At Build 2017, Microsoft announced general availability for the Mac version of Visual Studio. It’s available to download now, and the company promises some big features that may have you switching IDEs.
It’s not the first time we’ve talked Visual Studio for Mac. Back in November 2016, Microsoft released it as a beta for eager developers. Now that it’s worked out the bugs, the company is releasing the first GA (general availability) candidate.
Supporting C#, F#, .NET Core, ASP.NET Core, Xamarin and Unity, Visual Studio for Mac is a native application. It also leans heavily into Azure, on which Microsoft is hanging its hat at this year’s Build conference. “Visual Studio for Mac brings the integrated development environment (IDE) loved by millions to the Mac,” said Scott Guthrie, Microsoft’s Executive Vice President of Cloud and Enterprise. “Developers get a great IDE and a single environment to not only work on end-to-end solutions – from mobile and web apps to games – but also to integrate with and deploy to Azure.”
Visual Studio will allow Mac-centric developers to build, deploy and debug in Azure, which Microsoft hopes will encourage more cross-platform development. It also shares code with the Windows version via Azure, which should help with collaboration.
For Windows users, Visual Studio 2017 version 15.2 is likewise available. It returns Python to Visual Studio, and resurfaces the Data Science workload that encompasses R, Python and F#. Version 15.3 is also in beta, adding accessibility features and a .NET Core2.0 preview. It has Live Unit Testing for .NET Core projects, C++ standard conformance, enhancement in continuous delivery for ASP.NET, and ASP.NET Core projects targeting Azure App Services and improvements in container development.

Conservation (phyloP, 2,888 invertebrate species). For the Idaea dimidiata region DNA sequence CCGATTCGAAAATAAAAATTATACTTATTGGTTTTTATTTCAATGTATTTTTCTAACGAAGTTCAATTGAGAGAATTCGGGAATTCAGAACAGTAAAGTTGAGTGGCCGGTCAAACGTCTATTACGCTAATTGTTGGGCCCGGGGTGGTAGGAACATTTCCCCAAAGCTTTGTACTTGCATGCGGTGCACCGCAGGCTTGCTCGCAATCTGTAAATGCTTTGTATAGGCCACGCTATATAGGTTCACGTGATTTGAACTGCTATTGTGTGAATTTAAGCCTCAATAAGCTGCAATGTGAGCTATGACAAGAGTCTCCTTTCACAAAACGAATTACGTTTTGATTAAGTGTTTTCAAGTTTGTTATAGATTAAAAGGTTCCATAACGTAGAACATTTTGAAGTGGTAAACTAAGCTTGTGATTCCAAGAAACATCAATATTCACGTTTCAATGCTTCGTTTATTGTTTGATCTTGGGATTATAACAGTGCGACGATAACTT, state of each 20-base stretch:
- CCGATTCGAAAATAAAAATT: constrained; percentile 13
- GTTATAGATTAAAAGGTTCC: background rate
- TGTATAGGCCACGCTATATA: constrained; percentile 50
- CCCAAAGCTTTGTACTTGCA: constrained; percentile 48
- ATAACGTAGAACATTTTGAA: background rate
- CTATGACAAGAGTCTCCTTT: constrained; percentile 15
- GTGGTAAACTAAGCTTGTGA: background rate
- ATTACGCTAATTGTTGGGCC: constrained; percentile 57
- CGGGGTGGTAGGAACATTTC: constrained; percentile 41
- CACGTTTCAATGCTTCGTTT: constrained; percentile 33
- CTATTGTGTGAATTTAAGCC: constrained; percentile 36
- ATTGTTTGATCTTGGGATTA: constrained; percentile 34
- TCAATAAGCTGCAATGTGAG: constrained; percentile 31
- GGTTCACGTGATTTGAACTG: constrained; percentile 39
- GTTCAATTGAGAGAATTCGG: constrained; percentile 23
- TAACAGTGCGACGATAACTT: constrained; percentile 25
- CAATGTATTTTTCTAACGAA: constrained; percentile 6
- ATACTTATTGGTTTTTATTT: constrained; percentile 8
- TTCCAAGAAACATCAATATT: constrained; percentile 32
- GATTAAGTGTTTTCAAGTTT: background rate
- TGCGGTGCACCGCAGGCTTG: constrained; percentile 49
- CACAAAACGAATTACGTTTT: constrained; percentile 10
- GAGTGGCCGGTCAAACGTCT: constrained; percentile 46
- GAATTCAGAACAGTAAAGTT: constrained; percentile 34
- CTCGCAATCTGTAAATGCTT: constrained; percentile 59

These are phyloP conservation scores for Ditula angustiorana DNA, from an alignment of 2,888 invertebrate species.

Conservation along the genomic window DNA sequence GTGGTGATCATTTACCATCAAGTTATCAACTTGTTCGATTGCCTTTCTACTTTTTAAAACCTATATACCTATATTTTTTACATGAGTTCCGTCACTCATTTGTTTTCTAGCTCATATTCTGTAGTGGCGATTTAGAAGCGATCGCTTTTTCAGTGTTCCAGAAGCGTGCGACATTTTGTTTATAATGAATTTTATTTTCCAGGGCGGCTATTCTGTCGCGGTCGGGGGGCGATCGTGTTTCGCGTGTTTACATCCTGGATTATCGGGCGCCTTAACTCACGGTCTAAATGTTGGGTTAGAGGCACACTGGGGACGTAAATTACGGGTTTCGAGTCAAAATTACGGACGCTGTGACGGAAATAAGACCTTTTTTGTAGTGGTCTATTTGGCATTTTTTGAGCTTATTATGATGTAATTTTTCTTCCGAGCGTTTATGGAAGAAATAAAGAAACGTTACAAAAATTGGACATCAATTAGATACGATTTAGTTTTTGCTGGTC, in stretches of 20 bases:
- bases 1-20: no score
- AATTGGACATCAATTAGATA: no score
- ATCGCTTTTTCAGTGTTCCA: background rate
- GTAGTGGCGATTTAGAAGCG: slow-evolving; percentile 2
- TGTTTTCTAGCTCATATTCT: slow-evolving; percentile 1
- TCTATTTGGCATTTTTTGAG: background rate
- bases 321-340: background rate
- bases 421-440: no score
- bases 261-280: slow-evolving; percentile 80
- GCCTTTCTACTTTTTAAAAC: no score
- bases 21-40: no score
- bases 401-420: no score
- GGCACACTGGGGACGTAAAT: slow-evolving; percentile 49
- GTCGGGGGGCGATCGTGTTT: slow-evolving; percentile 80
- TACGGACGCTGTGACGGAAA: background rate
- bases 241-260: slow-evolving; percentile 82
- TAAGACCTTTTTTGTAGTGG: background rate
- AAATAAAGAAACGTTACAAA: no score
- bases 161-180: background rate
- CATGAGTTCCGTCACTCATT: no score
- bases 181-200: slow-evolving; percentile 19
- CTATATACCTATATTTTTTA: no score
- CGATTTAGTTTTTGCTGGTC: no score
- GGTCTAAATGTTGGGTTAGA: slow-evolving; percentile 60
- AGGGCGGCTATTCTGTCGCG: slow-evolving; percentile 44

Developing Windows software on a Mac, seems so oxymoron.
— Bryan Rahn (@BryanRahn) May 10, 2017
The downside? This all leads back to Microsoft. Mac-based devs still can’t natively code in Swift or Objective-C via Visual Studio, nor can they access Apple’s various kits. That’s not entirely Microsoft’s fault, but highlights some disparity in its “cloud first, mobile first” thinking.
But as-is, Microsoft’s IDE does feel like a refresh of Xcode. It’s brighter, with a bit more whitespace, and loses a bit of the functionality Apple has held onto with its IDE (which also bogs it down). Visually stunning, Visual Studio is unabashedly meant for Azure applications, where Microsoft is making deep investments.
If you’re curious about the software’s capabilities, you can download Visual Studio for Mac directly from Microsoft.